There’s no doubt that today’s job market is daunting. But as with any challenging situation, it seems less daunting to those who create and execute a strategy. From my perspective the best strategy treats searching for a career like farming.
My wife grew up on an apple farm in North Carolina, and I’ve heard a lot of stories over the years about farm life. Interestingly, relatively little time on a percentage basis is spent on the harvest. Sure, the harvest is the ultimate goal, but a lot of work needs to take place before the fruit can be picked. The ground has to be prepared, seeds have to be planted, and the future bounty must be watered and fertilized. Those are not tasks to be taken lightly. Get one step wrong and your crop simply won’t grow.
The other piece of farming that often gets overlooked is the help that others provide – the farm hands. Family, friends, suppliers, and workers all play a vital role in creating the conditions that may lead to a bountiful harvest. A farmer just can’t do it all alone. Great farmers know this and treat those around them like partners, not property.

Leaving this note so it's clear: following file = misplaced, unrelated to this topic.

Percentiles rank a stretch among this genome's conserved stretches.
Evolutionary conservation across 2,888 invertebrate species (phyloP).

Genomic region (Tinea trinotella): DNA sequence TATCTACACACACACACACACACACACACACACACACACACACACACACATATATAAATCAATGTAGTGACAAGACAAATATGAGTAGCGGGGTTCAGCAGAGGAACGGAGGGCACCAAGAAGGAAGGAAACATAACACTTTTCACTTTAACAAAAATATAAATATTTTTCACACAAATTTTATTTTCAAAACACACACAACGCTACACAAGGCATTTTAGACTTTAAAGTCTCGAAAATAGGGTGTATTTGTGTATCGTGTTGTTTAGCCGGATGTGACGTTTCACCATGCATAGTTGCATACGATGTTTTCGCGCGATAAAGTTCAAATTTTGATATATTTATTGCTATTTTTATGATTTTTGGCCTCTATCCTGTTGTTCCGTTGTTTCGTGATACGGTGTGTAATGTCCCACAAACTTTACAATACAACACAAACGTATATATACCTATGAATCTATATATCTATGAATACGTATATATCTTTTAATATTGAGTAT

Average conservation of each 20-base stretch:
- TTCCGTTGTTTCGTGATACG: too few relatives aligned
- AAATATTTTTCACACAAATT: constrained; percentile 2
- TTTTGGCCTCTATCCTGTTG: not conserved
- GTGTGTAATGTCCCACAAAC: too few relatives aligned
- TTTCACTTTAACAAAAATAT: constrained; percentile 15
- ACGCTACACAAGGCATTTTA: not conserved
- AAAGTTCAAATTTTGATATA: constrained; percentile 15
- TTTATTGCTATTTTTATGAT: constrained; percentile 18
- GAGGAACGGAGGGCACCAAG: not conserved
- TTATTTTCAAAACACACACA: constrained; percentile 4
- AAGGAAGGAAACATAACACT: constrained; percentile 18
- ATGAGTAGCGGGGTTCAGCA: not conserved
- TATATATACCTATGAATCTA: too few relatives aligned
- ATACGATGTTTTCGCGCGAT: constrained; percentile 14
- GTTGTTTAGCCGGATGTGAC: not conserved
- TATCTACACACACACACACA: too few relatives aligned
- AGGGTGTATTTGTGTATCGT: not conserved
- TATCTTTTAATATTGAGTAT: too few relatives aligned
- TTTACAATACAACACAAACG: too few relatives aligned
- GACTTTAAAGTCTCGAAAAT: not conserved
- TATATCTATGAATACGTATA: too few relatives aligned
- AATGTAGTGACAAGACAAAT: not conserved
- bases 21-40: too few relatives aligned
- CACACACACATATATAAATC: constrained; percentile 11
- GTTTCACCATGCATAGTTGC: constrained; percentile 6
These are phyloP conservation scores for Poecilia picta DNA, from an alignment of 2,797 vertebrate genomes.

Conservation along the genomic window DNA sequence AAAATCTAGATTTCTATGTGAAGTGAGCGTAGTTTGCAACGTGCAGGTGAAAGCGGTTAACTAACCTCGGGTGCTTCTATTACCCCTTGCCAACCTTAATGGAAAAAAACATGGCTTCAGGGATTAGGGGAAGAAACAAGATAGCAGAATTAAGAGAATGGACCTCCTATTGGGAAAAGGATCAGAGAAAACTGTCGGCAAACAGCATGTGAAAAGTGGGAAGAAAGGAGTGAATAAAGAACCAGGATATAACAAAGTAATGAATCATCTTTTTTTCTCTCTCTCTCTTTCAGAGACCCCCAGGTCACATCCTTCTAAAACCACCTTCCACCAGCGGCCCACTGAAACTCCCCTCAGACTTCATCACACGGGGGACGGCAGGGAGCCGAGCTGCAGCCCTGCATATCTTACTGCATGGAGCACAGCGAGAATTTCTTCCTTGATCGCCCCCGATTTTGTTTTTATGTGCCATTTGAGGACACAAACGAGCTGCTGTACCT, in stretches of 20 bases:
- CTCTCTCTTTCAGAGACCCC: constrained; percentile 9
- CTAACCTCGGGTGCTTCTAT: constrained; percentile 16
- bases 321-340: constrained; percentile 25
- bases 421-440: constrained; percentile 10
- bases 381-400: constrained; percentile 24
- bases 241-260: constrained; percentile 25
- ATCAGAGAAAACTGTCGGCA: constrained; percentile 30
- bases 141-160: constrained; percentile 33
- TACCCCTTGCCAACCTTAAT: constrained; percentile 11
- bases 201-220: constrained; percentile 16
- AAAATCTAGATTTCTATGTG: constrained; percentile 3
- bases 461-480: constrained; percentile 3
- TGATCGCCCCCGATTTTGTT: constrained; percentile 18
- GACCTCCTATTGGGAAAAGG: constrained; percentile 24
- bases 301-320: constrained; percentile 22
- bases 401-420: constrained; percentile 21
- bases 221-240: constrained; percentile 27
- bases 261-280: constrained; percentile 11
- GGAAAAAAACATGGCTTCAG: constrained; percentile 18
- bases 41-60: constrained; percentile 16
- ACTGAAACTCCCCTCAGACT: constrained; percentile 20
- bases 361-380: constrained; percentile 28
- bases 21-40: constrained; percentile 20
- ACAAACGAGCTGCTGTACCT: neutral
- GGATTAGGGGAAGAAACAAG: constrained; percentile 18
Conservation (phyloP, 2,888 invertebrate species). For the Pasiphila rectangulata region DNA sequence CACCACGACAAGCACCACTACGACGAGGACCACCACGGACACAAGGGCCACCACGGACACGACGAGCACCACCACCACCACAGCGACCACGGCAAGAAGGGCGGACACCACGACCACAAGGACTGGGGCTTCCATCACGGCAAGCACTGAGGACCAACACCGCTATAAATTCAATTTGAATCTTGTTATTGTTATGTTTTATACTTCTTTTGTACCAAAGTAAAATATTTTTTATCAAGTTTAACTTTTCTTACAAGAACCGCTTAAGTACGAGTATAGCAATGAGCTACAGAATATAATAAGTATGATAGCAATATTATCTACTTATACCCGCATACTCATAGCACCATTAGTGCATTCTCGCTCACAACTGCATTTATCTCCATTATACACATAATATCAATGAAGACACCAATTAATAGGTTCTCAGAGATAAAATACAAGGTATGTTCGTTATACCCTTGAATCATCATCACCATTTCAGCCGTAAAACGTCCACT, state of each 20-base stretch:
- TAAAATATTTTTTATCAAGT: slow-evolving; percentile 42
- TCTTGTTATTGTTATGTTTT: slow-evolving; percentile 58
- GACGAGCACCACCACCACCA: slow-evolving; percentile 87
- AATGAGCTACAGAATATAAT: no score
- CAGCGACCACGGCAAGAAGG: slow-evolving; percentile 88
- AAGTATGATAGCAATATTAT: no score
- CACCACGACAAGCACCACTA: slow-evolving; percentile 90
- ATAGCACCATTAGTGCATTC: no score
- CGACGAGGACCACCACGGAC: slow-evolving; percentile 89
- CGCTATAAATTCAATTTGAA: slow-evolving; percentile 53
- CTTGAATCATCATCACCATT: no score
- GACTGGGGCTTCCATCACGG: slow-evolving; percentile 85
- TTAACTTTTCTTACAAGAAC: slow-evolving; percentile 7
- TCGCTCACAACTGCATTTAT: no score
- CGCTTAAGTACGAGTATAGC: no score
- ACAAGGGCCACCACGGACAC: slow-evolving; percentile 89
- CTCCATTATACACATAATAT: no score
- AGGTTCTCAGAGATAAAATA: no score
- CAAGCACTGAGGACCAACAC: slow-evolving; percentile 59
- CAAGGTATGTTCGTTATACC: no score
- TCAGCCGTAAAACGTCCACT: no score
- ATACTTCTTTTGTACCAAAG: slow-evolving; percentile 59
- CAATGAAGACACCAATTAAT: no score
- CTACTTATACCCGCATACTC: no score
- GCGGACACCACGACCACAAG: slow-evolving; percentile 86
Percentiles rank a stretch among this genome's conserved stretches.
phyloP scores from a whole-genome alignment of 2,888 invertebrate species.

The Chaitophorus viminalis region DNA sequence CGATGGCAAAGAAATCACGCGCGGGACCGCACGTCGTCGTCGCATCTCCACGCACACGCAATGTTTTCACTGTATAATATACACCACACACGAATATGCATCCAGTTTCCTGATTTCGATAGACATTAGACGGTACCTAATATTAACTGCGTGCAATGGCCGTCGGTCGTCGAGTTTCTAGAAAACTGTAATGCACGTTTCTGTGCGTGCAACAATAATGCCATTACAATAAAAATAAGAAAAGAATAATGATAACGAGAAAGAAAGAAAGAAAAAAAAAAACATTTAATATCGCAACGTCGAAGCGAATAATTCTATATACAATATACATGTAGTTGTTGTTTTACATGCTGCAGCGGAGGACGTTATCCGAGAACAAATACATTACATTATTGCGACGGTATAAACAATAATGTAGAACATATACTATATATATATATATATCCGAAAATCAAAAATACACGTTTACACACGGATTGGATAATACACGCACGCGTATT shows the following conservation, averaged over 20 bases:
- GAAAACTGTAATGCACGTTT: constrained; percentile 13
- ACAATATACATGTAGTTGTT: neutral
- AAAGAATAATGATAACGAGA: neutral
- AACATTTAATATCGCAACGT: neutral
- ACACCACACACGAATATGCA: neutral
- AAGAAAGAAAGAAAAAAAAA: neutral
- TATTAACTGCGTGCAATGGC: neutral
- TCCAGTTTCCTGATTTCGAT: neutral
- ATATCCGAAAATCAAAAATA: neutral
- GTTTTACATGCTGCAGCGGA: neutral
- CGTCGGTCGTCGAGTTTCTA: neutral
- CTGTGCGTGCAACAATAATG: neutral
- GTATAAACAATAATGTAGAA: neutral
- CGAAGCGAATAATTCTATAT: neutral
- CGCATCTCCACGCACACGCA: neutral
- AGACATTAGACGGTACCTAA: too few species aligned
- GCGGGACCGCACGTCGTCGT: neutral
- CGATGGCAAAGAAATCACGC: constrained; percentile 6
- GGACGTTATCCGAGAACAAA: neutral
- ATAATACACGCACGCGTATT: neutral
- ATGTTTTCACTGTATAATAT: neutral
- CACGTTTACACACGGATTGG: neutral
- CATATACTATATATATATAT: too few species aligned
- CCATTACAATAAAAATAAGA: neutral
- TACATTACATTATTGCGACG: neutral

And notice I said may lead to a bountiful harvest. No matter how well you plan, prepare, and execute, external forces may prevent success. Weather is hard to predict, especially on a micro or local basis. Drought or freezing conditions can erase a lot of hard work. In short, there’s no guarantee that executing a well-designed plan will lead to success. But not planning will most likely lead to failure.
How to career search like a farmer:
Prepare the Ground – Get a rich education, be it liberal arts or a technical degree. Know your field and continually find ways to learn and improve.
Plant the Seeds – Develop your personal story told through your elevator speech, LinkedIn profile, resume, and internships.
Recruit Farm Hands – Create a network of mentors, family, friends, and professional contacts and manage it constantly. Ignore your network and it will ignore you.
Water and Fertilize – Nurture you network via phone calls, emails, face-to-face meetings, and thank-you notes. Neglect your network and it will die.
Reap a Bountiful Harvest – After months of hard work, your crop will be ready to harvest in the form of a job offer. One job offer is a good harvest but set your sights on a bountiful harvest… multiple job offers.